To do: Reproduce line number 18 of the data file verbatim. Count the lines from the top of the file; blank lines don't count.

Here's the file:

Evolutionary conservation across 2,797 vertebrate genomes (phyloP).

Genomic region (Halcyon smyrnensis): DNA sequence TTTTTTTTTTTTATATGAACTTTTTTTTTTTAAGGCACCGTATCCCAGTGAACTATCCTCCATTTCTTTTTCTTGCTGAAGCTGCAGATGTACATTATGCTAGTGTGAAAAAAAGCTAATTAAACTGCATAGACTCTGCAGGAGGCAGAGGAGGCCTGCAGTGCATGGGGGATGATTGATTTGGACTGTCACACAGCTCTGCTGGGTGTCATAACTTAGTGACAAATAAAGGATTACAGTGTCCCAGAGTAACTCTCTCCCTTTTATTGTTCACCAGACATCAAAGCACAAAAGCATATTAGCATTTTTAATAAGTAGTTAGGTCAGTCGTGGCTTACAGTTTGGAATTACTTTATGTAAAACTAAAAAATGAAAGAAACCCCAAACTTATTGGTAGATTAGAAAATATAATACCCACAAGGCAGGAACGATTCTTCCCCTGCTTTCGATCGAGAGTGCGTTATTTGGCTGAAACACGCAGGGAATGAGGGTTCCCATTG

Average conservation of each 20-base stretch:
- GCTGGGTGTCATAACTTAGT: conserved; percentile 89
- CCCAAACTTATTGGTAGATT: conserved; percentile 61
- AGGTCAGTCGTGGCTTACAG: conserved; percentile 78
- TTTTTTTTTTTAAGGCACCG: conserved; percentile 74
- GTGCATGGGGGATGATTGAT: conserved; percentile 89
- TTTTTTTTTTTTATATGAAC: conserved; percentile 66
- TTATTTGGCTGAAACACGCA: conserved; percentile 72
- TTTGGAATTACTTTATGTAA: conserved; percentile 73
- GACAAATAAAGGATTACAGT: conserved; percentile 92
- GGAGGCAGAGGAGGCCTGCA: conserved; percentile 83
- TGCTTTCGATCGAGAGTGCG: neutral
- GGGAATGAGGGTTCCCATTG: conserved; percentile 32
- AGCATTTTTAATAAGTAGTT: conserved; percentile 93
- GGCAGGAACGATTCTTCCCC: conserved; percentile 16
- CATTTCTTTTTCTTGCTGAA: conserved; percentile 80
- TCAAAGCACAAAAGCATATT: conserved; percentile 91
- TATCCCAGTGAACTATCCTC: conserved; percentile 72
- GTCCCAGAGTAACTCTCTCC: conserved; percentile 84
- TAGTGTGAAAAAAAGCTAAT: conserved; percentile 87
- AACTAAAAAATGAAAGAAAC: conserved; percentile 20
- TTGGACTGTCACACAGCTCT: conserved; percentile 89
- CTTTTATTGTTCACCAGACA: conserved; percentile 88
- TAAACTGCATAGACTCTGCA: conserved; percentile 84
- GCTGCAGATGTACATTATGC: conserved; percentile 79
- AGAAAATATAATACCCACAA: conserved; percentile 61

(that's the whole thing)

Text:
- CATTTCTTTTTCTTGCTGAA: conserved; percentile 80